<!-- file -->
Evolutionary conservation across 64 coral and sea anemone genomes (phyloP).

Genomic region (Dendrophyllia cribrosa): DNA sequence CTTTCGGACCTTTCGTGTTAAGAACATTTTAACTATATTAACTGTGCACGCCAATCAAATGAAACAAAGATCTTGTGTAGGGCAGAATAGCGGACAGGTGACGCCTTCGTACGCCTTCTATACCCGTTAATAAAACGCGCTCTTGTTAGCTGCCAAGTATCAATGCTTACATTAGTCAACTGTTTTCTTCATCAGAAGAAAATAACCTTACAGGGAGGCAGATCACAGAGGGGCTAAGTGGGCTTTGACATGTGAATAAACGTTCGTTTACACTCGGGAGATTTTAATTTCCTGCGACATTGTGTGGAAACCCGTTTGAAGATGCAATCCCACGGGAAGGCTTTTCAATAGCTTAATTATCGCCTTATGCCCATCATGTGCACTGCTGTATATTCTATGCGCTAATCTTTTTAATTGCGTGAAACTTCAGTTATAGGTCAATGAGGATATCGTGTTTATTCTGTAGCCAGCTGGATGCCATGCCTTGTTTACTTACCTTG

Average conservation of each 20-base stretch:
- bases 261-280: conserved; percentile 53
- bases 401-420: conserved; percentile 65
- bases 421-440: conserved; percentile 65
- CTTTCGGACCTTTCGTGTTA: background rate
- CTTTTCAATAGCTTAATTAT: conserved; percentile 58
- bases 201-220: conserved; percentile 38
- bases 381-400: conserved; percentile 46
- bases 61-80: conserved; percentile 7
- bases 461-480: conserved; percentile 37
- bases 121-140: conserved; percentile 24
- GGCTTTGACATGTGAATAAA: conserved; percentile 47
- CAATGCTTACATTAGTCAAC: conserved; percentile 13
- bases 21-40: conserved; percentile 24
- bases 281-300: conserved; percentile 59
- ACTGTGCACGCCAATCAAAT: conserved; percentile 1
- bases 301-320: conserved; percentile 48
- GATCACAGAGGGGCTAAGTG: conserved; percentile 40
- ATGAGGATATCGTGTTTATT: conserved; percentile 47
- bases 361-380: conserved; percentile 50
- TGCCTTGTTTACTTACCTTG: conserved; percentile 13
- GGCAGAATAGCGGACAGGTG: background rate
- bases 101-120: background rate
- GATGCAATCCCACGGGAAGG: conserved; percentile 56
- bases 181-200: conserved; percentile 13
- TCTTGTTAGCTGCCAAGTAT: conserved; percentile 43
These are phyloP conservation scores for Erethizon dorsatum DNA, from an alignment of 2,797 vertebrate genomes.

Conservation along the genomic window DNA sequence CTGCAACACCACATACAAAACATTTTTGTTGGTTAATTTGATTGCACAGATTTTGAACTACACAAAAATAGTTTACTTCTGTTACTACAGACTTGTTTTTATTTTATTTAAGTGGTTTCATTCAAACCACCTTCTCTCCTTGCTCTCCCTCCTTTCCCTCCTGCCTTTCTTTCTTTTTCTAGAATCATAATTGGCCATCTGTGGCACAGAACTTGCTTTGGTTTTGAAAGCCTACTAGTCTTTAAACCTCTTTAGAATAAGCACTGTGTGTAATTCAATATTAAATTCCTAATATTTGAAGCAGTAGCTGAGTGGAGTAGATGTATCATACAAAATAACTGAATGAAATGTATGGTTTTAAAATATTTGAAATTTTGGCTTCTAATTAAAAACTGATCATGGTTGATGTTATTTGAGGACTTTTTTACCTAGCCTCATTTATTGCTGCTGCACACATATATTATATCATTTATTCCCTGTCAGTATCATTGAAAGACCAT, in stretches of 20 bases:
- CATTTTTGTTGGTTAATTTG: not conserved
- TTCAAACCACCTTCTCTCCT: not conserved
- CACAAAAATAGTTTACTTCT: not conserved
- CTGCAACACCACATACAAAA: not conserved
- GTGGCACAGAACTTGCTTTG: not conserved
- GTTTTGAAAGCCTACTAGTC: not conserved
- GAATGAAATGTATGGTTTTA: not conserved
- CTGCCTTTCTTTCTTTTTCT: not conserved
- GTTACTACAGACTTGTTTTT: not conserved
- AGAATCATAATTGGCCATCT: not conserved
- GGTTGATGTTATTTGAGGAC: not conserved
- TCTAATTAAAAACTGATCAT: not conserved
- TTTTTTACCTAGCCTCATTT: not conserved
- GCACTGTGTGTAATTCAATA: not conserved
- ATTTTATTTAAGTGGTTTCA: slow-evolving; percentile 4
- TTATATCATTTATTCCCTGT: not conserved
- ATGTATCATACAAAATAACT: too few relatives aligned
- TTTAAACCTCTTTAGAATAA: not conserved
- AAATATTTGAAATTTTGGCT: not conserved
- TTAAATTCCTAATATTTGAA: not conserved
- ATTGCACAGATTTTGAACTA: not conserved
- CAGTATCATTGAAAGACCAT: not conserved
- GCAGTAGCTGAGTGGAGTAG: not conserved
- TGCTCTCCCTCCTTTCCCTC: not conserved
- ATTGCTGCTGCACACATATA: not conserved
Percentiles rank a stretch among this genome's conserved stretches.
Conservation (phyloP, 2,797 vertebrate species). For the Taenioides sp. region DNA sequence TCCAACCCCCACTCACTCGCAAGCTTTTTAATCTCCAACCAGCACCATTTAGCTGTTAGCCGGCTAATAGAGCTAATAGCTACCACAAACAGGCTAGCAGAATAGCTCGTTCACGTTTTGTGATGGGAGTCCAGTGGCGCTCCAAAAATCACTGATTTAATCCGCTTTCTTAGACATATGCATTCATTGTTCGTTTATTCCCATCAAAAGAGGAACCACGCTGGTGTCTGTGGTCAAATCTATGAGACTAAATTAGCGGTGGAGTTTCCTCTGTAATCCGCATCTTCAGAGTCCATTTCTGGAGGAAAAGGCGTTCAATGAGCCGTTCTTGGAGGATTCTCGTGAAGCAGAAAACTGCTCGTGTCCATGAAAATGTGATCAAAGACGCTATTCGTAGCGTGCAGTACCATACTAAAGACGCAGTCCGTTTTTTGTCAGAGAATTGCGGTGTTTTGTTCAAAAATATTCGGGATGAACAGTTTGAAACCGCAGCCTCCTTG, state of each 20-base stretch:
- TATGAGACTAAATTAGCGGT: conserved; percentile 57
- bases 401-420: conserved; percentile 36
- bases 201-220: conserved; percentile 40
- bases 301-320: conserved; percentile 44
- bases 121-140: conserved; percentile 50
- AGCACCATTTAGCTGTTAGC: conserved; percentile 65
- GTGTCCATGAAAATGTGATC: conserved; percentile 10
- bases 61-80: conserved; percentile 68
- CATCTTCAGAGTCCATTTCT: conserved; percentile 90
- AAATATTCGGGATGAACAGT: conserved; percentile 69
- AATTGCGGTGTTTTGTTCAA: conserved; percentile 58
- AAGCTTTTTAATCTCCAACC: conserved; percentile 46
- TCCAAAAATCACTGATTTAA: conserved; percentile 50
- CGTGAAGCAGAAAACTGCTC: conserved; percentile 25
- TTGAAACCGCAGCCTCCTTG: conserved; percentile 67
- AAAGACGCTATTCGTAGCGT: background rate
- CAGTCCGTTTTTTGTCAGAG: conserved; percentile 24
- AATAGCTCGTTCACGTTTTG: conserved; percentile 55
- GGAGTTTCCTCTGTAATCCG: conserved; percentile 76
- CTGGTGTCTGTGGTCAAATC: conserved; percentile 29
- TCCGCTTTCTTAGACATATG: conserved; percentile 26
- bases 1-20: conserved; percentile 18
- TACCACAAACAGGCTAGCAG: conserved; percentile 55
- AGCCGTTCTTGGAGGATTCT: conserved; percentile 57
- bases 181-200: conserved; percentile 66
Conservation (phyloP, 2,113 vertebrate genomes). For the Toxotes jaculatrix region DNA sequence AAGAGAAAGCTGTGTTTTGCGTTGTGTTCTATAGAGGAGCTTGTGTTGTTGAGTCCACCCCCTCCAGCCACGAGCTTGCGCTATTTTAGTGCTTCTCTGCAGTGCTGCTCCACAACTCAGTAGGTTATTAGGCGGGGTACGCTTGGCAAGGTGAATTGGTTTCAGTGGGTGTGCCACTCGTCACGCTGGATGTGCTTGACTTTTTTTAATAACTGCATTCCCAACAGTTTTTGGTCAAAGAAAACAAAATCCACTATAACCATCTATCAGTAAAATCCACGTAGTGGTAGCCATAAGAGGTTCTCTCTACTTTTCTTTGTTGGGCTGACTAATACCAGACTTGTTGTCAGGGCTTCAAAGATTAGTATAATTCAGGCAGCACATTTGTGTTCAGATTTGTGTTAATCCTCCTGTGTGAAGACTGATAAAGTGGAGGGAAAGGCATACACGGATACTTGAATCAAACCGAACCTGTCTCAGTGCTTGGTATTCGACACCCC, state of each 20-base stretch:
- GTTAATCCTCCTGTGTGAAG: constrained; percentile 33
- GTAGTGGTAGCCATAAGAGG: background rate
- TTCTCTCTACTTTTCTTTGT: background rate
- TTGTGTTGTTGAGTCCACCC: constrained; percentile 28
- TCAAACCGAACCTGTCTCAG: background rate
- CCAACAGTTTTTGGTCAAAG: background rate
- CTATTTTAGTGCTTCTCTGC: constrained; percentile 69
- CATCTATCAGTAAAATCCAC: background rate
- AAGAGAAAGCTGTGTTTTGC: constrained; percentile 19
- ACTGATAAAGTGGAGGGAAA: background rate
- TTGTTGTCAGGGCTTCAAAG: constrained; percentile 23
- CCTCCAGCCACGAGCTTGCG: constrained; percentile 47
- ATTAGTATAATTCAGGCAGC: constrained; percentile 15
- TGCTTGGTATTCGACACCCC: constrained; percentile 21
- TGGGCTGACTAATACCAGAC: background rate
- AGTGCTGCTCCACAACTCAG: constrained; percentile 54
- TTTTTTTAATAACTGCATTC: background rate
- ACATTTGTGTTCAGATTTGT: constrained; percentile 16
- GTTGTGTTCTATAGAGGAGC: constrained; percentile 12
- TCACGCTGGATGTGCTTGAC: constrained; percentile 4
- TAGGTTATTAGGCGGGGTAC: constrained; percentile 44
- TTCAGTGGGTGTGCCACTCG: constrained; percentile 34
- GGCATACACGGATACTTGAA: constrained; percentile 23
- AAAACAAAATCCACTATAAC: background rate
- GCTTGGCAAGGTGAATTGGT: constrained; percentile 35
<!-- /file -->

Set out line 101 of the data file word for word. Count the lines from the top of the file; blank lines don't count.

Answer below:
- ACATTTGTGTTCAGATTTGT: constrained; percentile 16